Before the Android and the iPhone mobile gaming seemed a hopeless endeavor, where every game released felt like a cereal box toy facsimile of a more complete console experience. Gameloft's Android version of Driver San Francisco remembers those days all too well.
I should have been playing more Gears of War 3 Friday night. I had an early copy. But I tried Driver: San Francisco.
After spending more than a decade slowly morphing into Grand Theft Auto, Ubisoft's Driver franchise a metaphysical turn that seems right at home in San Francisco. It's the ultimate out of body experience!
Yelawolf, an Alabama rapper signed to Eminem's Shady Records, loves muscle cars. So he must be pretty excited to drive around a real life model of Driver San Francisco's yellow and black Dodge Challenger.
I just want to play Driver: San Francisco to try and figure out how taxi drivers take those hills without launching their vehicles into low Earth orbit. Other crave a little competition. This video is for them.
A lot of the time here on Fine Art, we feature the work of an artist who does one thing. They might do character art, or level design, that sort of thing. So it's great today to showcase the work of Quentin Marmier.
Ubisoft has about the worst digital rights management system in all of PC gaming, forcing users to stay connected to the internet at all times to play a game, even if it's singleplayer. Yet despite almost universal loathing for it, the company thinks it's a "success".
Ubisoft today confirmed rumors that they will begin locking out free online multiplayer modes to anyone who buys some of their newer games used.
Ubisoft's Driver: San Francisco is a strange thing, what with its comatose protagonist and the supernatural ability of our driver to leap from car to car to car via the game's "Shift" system. Weirder is the game's single-player trailer narration.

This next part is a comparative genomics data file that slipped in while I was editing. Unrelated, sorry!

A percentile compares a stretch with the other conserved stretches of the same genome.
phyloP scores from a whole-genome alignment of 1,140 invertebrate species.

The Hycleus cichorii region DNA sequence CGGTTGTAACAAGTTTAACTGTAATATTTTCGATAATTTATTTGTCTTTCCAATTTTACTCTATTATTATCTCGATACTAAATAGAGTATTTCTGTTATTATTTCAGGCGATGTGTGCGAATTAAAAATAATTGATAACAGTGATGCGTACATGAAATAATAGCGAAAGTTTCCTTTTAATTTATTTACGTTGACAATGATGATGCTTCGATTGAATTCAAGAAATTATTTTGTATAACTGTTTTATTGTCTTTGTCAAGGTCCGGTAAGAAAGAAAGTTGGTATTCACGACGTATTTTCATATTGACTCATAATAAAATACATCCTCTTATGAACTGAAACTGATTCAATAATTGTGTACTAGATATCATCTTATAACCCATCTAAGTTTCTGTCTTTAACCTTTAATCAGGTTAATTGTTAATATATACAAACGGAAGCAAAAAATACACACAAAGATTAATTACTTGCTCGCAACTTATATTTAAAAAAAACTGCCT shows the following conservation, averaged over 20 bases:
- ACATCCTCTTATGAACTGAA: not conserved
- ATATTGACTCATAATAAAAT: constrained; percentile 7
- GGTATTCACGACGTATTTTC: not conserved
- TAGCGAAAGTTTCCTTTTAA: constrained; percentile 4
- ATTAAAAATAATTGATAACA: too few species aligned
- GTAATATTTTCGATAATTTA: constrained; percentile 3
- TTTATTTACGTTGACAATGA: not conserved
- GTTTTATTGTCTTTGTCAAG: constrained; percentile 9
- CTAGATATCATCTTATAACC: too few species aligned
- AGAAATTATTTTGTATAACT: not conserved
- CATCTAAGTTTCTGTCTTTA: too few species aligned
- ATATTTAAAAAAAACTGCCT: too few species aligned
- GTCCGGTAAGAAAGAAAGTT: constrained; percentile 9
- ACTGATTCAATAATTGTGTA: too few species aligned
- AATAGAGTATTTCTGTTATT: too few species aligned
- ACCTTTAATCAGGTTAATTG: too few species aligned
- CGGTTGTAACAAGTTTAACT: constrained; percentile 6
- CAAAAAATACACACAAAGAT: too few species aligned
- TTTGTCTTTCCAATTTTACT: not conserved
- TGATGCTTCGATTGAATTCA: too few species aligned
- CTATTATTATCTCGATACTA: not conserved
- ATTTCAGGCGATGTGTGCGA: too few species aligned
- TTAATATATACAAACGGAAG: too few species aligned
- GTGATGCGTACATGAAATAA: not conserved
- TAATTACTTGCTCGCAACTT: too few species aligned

French publisher Ubisoft may be the latest company to lock out online multiplayer modes to anyone who buys their games used. A report from Gamerzines says that Ubi will soon introduce the "Uplay Passport," the latest one time use code scheme required to get your game online.
More than 120 licensed vehicles, modern makes and classic models, populate the world of Driver: San Francisco. The City by the Bay was the scene of the greatest car chase in cinema history, Dodge vs. Ford, so the fleet reveal for Ubisoft's action racer naturally genuflects to American automotive pride. Driver: San…
Blockbuster video games rarely released during the summer. But scale is no measure of quality; and while not all are of AAA-proportions, we'll demonstrate that this summer's schedule could include some of the strangest and boldest titles of the year.
Ubisoft Reflection's attempt to get the Driver series back on track will hit on August 30, according to a new trailer for the game that's coming to just about every platform imaginable. Want to see what Driver: San Francisco looks like now? Have a look.
Ubisoft and DC Comics' WildStorm Productions are teaming up to produce a comic set in the Driver video game series universe, with a preview comic to be given away at Comic-Con this week.
Driver San Francisco, the body-hopping reboot of Ubisoft's popular driving action series, won't be hitting stores and your consoles this year after all.
The big new twist in DRIVER San Francisco is that the entire game takes place inside the comatose hero's head. What's that mean? Car swapping!
A Dutch listing for a Driver: San Francisco Collector's Edition gives up more details on Ubisoft's car-chase sequel with out-of-body experiences.
Tanner's back, and apparently he can release an astral projection. During Ubisoft's press conference we learned of Driver: San Francisco's "Shift" feature, in which Tanner may float in suspended time from one car to another, continuing the action from it.
It doesn't mean such games are in development - at most the companies owning these marks have moved to protect them - but new domains for GoldenEye and Driver have been registered by Activision and Ubisoft.